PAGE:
Experts say that doctors telling obese people they're 'fat' will only put them off from seeking help.
According to the Herald Sun, Harry Hemley, Victorian president of the Australian Medical Association was the lone voice in the debate, saying that calling some overweight and obese people fat could be the nudge they needed to start losing weight.
He was speaking after UK Health Minister Anne Milton called on the National Health Service to ban terms such as "obese" because they lack emotional impact.
Milton, who stressed she was speaking in a personal capacity, said: "If I look in the mirror and think I am obese I think I am less worried (than) if I think I am fat."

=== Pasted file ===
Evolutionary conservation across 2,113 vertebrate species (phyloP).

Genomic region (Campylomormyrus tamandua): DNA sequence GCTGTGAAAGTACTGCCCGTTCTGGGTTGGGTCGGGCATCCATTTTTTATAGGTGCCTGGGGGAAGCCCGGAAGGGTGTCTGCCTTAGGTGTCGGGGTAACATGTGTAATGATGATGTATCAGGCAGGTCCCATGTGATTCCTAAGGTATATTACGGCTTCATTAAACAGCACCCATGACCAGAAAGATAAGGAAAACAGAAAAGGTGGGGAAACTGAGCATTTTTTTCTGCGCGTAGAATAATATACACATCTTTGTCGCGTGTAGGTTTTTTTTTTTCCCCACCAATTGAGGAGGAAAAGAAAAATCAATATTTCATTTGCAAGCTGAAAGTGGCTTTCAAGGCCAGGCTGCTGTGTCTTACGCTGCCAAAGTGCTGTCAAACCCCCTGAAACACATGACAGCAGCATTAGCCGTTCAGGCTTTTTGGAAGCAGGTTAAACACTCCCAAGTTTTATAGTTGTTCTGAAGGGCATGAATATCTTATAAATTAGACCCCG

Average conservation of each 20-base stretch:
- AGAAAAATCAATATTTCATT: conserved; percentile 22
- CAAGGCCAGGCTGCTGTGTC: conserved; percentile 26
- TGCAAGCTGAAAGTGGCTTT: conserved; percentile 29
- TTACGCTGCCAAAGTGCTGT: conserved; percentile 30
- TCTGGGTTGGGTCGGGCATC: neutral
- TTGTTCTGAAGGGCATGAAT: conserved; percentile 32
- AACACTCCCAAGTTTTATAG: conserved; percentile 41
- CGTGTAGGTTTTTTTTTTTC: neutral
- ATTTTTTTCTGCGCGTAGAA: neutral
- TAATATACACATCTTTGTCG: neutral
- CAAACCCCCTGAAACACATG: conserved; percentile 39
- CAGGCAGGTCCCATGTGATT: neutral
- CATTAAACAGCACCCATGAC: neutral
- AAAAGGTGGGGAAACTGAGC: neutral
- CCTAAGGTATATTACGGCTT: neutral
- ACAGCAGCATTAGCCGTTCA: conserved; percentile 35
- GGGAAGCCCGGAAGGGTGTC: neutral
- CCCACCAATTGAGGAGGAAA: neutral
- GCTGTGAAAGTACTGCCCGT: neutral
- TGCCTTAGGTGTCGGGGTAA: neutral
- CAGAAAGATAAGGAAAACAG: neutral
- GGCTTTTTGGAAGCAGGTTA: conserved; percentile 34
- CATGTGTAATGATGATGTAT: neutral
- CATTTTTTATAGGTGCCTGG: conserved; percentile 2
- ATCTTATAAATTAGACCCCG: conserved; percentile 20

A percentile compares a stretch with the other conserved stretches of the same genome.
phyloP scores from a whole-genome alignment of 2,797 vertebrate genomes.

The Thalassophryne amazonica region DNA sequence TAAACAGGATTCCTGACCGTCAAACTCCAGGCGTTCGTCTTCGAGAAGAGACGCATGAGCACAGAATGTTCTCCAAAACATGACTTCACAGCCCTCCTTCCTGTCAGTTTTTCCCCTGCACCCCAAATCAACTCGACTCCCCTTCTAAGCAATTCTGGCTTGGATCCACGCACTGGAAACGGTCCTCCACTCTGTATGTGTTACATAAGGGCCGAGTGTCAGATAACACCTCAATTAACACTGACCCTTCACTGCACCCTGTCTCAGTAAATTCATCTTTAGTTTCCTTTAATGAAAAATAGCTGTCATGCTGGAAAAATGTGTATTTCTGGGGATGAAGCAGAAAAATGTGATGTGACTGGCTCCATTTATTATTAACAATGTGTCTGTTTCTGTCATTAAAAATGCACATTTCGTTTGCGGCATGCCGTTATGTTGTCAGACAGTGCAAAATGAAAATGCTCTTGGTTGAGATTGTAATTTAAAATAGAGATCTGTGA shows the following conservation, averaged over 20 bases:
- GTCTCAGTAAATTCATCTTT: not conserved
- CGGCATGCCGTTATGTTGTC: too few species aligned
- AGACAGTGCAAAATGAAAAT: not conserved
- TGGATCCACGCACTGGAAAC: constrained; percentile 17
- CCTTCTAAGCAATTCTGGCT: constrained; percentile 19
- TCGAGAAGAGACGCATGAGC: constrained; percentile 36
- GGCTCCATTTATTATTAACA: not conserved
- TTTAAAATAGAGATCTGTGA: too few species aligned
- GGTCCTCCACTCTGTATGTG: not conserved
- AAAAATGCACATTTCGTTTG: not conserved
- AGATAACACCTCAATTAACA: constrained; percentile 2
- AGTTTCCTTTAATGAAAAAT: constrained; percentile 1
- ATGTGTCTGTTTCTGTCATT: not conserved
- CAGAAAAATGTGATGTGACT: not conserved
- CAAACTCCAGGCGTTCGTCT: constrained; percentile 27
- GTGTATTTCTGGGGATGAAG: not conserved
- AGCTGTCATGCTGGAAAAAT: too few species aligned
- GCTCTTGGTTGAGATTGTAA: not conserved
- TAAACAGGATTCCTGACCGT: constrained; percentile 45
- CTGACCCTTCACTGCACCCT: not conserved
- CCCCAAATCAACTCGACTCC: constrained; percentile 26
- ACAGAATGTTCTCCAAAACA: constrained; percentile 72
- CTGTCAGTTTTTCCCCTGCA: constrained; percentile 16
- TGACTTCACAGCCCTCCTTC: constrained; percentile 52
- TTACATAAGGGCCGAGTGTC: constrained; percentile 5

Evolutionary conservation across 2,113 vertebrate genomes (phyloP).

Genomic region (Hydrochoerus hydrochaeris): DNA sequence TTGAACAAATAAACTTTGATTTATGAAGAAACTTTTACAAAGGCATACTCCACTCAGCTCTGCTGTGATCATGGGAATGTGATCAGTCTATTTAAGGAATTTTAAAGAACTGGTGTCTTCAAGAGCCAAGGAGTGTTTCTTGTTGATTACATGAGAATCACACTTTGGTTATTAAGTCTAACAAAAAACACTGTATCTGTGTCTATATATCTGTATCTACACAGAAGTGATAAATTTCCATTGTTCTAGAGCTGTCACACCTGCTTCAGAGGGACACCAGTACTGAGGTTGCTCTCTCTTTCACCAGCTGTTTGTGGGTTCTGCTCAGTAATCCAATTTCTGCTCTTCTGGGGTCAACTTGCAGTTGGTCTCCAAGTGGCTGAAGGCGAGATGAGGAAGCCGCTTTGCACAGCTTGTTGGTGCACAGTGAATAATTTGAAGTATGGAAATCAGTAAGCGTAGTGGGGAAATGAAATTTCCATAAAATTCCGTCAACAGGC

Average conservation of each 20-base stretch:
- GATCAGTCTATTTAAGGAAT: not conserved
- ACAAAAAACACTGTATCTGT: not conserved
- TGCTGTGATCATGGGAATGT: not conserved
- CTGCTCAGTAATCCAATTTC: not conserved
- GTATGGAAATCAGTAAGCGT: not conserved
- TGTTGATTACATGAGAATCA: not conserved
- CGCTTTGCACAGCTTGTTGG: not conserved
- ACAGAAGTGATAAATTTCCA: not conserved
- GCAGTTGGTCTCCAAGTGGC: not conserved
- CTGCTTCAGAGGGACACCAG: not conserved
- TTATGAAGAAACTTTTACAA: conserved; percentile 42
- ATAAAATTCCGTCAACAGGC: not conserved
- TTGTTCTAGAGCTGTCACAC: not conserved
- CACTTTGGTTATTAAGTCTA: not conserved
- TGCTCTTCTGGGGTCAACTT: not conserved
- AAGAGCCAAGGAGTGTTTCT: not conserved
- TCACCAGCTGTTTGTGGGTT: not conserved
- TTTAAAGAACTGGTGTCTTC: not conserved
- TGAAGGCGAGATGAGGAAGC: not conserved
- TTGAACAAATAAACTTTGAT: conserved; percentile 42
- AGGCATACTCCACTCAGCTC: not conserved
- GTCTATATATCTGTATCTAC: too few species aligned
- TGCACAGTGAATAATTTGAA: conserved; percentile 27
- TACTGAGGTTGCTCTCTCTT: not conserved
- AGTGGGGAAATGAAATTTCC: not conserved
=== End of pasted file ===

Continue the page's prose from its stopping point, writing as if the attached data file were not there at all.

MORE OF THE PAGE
She said too many staff working in the NHS were worried about using the term, but suggested it could help encourage "personal responsibility", according to the BBC.
However, Hemley said it wouldn't work with everybody with the risk of some patients feeling offended which could affect the doctor-patient relationship.
"We want to encourage people to seek help from their GP and other health professionals to lose weight, not stay away because they're scared of being offended," News.com.au quoted Hemley as saying.
Ronald McCoy, spokesman GPs of Royal Australian College said the word fat was rude and insulting, and patients should always be treated with respect.
"Doctors should always bring up the topic of being overweight because it is a major health problem, there's no denying that. But it's no excuse for bad manners," McCoy said.
"If I was rude to patients they would never come back and I'd have no hope of dealing with the problem at all," he added.